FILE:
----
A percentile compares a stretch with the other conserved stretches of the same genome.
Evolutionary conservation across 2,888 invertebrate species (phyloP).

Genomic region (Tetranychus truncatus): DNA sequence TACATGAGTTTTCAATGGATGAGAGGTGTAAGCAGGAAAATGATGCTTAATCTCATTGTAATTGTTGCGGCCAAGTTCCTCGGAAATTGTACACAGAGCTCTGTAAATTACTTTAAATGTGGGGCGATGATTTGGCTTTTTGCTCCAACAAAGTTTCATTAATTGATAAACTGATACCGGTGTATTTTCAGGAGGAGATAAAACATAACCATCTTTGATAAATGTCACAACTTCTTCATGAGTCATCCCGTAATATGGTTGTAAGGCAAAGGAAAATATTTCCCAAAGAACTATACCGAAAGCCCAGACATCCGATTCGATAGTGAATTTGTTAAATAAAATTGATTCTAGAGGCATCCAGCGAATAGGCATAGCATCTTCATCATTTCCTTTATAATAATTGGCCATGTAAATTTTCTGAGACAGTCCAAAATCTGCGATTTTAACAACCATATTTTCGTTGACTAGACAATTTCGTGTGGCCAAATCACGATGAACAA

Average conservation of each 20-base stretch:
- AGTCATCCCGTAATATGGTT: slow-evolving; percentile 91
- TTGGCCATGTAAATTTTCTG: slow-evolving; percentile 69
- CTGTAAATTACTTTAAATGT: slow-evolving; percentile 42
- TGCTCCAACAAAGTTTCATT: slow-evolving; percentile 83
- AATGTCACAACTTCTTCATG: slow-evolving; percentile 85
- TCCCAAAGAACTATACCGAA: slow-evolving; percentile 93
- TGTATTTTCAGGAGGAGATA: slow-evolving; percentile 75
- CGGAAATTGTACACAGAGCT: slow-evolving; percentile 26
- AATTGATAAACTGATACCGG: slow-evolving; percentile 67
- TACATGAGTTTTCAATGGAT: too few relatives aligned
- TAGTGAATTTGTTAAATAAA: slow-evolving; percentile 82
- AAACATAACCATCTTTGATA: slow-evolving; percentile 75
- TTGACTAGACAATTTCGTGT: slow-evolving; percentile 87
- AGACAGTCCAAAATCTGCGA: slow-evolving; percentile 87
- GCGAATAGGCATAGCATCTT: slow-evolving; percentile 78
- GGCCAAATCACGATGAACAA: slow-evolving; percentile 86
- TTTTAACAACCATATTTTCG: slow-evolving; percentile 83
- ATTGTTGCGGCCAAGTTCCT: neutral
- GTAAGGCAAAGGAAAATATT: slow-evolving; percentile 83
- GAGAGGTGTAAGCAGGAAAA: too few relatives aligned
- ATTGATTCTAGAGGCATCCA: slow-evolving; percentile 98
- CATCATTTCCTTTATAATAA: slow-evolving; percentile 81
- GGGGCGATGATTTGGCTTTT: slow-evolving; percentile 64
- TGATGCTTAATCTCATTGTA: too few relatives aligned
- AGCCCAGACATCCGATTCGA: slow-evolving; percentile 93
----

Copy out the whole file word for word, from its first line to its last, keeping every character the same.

A percentile compares a stretch with the other conserved stretches of the same genome.
Evolutionary conservation across 2,888 invertebrate species (phyloP).

Genomic region (Tetranychus truncatus): DNA sequence TACATGAGTTTTCAATGGATGAGAGGTGTAAGCAGGAAAATGATGCTTAATCTCATTGTAATTGTTGCGGCCAAGTTCCTCGGAAATTGTACACAGAGCTCTGTAAATTACTTTAAATGTGGGGCGATGATTTGGCTTTTTGCTCCAACAAAGTTTCATTAATTGATAAACTGATACCGGTGTATTTTCAGGAGGAGATAAAACATAACCATCTTTGATAAATGTCACAACTTCTTCATGAGTCATCCCGTAATATGGTTGTAAGGCAAAGGAAAATATTTCCCAAAGAACTATACCGAAAGCCCAGACATCCGATTCGATAGTGAATTTGTTAAATAAAATTGATTCTAGAGGCATCCAGCGAATAGGCATAGCATCTTCATCATTTCCTTTATAATAATTGGCCATGTAAATTTTCTGAGACAGTCCAAAATCTGCGATTTTAACAACCATATTTTCGTTGACTAGACAATTTCGTGTGGCCAAATCACGATGAACAA

Average conservation of each 20-base stretch:
- AGTCATCCCGTAATATGGTT: slow-evolving; percentile 91
- TTGGCCATGTAAATTTTCTG: slow-evolving; percentile 69
- CTGTAAATTACTTTAAATGT: slow-evolving; percentile 42
- TGCTCCAACAAAGTTTCATT: slow-evolving; percentile 83
- AATGTCACAACTTCTTCATG: slow-evolving; percentile 85
- TCCCAAAGAACTATACCGAA: slow-evolving; percentile 93
- TGTATTTTCAGGAGGAGATA: slow-evolving; percentile 75
- CGGAAATTGTACACAGAGCT: slow-evolving; percentile 26
- AATTGATAAACTGATACCGG: slow-evolving; percentile 67
- TACATGAGTTTTCAATGGAT: too few relatives aligned
- TAGTGAATTTGTTAAATAAA: slow-evolving; percentile 82
- AAACATAACCATCTTTGATA: slow-evolving; percentile 75
- TTGACTAGACAATTTCGTGT: slow-evolving; percentile 87
- AGACAGTCCAAAATCTGCGA: slow-evolving; percentile 87
- GCGAATAGGCATAGCATCTT: slow-evolving; percentile 78
- GGCCAAATCACGATGAACAA: slow-evolving; percentile 86
- TTTTAACAACCATATTTTCG: slow-evolving; percentile 83
- ATTGTTGCGGCCAAGTTCCT: neutral
- GTAAGGCAAAGGAAAATATT: slow-evolving; percentile 83
- GAGAGGTGTAAGCAGGAAAA: too few relatives aligned
- ATTGATTCTAGAGGCATCCA: slow-evolving; percentile 98
- CATCATTTCCTTTATAATAA: slow-evolving; percentile 81
- GGGGCGATGATTTGGCTTTT: slow-evolving; percentile 64
- TGATGCTTAATCTCATTGTA: too few relatives aligned
- AGCCCAGACATCCGATTCGA: slow-evolving; percentile 93